Eye Rhyme

rhyme that appears correct from spelling, but is half-rhyme or slant rhyme from the pronunciation. Examples include “watch” and “match,” and “love” and “move.”

An Apple Gathering
Christina Rossetti

I plucked pink blossoms from mine apple-tree,
And wore them all that evening in my hair:
Then in due season when I went to see
I found no apples there.

With dangling basket all along the grass
As I had come I went the selfsame track:
My neighbors mocked me while they saw me pass
So empty-handed back.

Lilian and Lilias smiled in trudging by,
Their heaped-up basket teased me like a jeer;
Sweet-voiced they sang beneath the sunset sky,
Their mother’s home was near.

Plump Gertrude passed me with her basket full,
A stronger hand than hers helped it along;
A voice talked with her through the shadows cool
More sweet to me than song.

Ah, Willie, Willie, was my love less worth
Than apples with their green leaves piled above?
I counted rosiest apples on the earth
Of far less worth than love.

So once it was with me you stooped to talk
Laughing and listening in this very lane:
To think that by this way we used to walk
We shall not walk again!

I let my neighbors pass me, ones and twos
And groups; the latest said the night grew chill,
And hastened: but I loitered, while the dews
Fell fast I loitered still.

In the poem “An Apple Gathering”, Christina Rossetti uses eye rhyme to convey the theme of the poem, one of love and betrayal. The narrator of the poem is more puzzled than resentful by her theoretically represented experience of betrayal by a false lover. As the speaker views her friends returning from the orchards with baskets full of apples, she reminisces on her lover. The eye rhyme contributes to the theme by deceiving the eye into thinking the two words would rhyme, but in reality they don’t.

Link: Sky Slime

"Silence is more musical than any song."

~Christina Rossetti

Christina Rossetti

         Christina Rossetti was born in London, one of four children of Italian parents. Her father was the poet Gabriele Rossetti (1783-1854), professor of Italian at King's College from 1831. He resigned in 1845 because of blindness. All the four children in the family became writers, Dante Gabriel also gained fame as a painter. Christina was educated at home by her mother, Frances Polidori, a former governess, an Anglican of devout evangelical bent. She shared her parents' interest in poetry and was portrayed in the paintings and drawings of the Pre-Raphaelites. Christina was the model for his brother's picture The Girlhood of Mary Virgin (1849), which was the first picture to be signed P.R.B. Jan Marsh has proposed in her biography Christina Rossetti: A Writer's Life (1995) that Christina was sexually abused by her father, but "perhaps like many abuse victims she banished the knowledge from conscious memory." However, this kind of speculative claims become highly popular in biographies in the 1990s.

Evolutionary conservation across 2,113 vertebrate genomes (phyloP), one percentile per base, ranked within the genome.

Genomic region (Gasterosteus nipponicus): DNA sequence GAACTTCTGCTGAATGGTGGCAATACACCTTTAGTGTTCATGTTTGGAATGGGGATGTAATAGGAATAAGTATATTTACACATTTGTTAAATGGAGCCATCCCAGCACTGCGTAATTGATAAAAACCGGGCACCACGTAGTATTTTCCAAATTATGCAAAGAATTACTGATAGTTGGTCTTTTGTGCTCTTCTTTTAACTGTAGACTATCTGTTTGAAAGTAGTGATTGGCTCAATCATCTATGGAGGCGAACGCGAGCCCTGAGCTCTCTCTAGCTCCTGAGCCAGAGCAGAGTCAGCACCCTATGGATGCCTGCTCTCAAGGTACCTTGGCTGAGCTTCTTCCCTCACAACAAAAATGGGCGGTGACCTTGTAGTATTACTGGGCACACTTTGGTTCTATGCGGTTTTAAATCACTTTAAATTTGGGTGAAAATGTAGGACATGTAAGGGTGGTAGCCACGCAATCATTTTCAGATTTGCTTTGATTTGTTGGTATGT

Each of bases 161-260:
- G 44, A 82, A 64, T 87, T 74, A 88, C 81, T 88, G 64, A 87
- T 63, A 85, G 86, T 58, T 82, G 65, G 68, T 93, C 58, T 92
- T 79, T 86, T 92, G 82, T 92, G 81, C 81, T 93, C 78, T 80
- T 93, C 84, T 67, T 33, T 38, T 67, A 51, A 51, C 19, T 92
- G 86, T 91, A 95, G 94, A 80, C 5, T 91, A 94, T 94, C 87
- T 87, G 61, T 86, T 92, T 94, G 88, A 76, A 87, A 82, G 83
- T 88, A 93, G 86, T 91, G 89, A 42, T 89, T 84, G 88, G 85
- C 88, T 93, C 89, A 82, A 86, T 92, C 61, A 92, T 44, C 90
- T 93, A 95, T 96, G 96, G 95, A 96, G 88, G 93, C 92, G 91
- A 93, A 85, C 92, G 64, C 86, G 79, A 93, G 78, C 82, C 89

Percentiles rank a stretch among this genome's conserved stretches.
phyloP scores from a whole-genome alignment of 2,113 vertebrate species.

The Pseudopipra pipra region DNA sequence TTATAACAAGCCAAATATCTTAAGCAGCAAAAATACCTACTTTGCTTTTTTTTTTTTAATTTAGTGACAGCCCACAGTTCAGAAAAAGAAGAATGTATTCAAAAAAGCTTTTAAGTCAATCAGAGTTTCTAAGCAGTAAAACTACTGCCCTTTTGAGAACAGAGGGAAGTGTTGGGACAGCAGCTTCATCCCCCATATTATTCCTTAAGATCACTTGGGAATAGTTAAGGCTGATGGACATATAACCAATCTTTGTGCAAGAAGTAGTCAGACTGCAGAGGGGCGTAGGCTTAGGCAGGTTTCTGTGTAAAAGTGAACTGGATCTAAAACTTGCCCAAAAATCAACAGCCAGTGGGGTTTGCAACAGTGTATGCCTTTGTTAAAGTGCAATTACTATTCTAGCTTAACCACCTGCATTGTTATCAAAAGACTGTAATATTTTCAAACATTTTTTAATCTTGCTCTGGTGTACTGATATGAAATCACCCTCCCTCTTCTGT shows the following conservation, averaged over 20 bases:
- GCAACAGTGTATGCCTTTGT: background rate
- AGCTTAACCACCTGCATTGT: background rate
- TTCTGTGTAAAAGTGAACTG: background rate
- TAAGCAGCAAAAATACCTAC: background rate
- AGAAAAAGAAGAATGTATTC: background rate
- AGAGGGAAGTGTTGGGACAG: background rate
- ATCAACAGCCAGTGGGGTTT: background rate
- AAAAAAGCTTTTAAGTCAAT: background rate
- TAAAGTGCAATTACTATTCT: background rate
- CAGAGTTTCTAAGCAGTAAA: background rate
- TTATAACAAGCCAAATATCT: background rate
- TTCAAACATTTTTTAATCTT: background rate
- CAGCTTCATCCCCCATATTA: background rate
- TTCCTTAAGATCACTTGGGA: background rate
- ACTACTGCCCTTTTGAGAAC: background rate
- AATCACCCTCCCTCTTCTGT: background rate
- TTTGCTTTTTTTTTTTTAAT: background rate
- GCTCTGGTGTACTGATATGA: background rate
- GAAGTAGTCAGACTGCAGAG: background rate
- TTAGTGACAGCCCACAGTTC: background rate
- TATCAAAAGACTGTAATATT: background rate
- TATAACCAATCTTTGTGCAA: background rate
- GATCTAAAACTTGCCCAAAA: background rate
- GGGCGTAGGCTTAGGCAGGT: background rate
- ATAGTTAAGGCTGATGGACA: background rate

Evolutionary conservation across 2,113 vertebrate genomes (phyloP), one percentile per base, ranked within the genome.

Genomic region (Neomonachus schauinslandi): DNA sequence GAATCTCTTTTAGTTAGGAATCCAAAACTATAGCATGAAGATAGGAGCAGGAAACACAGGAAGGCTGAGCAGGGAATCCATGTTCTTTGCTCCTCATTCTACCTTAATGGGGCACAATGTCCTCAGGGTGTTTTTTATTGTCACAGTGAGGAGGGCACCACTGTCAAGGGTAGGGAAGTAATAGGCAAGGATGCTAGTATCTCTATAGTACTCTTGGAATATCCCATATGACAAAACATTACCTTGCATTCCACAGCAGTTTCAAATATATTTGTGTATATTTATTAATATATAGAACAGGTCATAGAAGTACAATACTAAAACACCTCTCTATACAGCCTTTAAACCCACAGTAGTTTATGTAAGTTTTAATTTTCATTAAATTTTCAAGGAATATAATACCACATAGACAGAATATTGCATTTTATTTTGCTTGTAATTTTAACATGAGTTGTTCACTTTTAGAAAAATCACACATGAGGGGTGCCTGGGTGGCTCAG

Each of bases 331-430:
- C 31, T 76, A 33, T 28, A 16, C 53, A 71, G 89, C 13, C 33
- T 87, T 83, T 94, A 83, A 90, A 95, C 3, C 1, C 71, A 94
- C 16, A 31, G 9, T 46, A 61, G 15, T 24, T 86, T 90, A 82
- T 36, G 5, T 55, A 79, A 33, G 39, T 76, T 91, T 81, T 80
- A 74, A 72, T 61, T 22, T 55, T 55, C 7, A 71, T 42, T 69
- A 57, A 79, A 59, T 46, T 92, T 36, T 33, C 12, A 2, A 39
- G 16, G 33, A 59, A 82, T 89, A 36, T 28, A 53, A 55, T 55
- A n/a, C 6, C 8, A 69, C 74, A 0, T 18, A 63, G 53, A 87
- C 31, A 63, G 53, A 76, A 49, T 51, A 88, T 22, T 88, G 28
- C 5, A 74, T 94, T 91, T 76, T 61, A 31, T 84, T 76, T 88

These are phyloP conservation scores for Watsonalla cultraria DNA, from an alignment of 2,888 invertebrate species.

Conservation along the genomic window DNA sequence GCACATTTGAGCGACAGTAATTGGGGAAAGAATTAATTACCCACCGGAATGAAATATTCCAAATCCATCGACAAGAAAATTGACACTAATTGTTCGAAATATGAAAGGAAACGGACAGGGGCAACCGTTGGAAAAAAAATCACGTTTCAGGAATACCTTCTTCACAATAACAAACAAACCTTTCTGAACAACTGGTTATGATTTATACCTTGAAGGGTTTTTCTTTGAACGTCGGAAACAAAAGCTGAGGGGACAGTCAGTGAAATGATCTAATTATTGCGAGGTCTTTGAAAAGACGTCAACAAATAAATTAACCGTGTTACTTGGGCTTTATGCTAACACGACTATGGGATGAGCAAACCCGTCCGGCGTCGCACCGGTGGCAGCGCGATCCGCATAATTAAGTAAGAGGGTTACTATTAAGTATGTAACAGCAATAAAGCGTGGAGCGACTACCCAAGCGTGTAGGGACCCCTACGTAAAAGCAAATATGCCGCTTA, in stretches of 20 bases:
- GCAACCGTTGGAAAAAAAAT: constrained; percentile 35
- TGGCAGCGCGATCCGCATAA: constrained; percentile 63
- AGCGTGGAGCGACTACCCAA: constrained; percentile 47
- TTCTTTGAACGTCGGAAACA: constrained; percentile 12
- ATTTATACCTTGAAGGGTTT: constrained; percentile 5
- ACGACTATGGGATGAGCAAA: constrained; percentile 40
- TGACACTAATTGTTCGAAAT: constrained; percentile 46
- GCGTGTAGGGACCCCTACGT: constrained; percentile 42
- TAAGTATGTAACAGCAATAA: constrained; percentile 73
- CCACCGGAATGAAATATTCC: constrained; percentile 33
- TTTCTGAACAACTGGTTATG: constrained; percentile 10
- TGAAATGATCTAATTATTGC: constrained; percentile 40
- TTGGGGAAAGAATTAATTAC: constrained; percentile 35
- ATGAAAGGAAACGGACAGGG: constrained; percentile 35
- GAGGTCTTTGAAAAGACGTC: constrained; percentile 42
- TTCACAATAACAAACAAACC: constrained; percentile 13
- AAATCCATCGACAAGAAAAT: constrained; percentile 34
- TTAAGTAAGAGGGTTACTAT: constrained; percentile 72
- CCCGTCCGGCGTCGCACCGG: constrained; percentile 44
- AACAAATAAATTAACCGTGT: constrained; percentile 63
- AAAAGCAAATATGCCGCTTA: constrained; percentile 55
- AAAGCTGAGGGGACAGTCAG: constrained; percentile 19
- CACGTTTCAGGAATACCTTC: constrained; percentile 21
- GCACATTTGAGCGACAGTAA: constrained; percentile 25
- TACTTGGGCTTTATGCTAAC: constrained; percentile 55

Rossetti's first verses were written in 1842 and printed in the private press of her grandfather. In 1850, under the pseudonym Ellen Alleyne, she contributed seven poems to the short-lived Pre-Raphaelite journal The Germ, which was founded by her brother William Michael and his friends. When the family was in a financial trouble, she helped her mother to keep a school at Frome, Somerset. The school was not a success, and they returned in 1854 to London. Except for two brief visits abroad, she lived with the mother all her life. 
         Rossetti's deeply religious temperament left its marks on her writing. She was a devout High Anglican, much influenced by the Tractarian, or Oxford, Movement. Rossetti broke engagement to the artist James Collison, an original member of the Pre-Raphaelite Brotherhood, when he joined the Roman Catholic church. She also rejected Charles Bagot Cayley for religious reasons. 
         By the 1880s, recurrent bouts of Graves' disease, a thyroid disorder, had made Rossetti an invalid, and ended her attempts to work as a governess. Rossetti's illness restricted her social life, but she continued to write sonnets and ballads. Especially she was interested the apocalyptic books, and such religious writers as Augustine and Thomas à Kempis. She also admired George Herbert and John Donne. Among her later works are A PAGEANT AND OTHER POEMS (1881), and THE FACE OF THE DEEP (1892). She was considered a possible successor to Alfred Tennyson as poet laureate. To accept the challenge, she wrote a royal elegy. However, Alfred Austin was appointed poet laureate in 1896. Rossetti developed a fatal cancer in 1891, and died in London on December 29, 1894.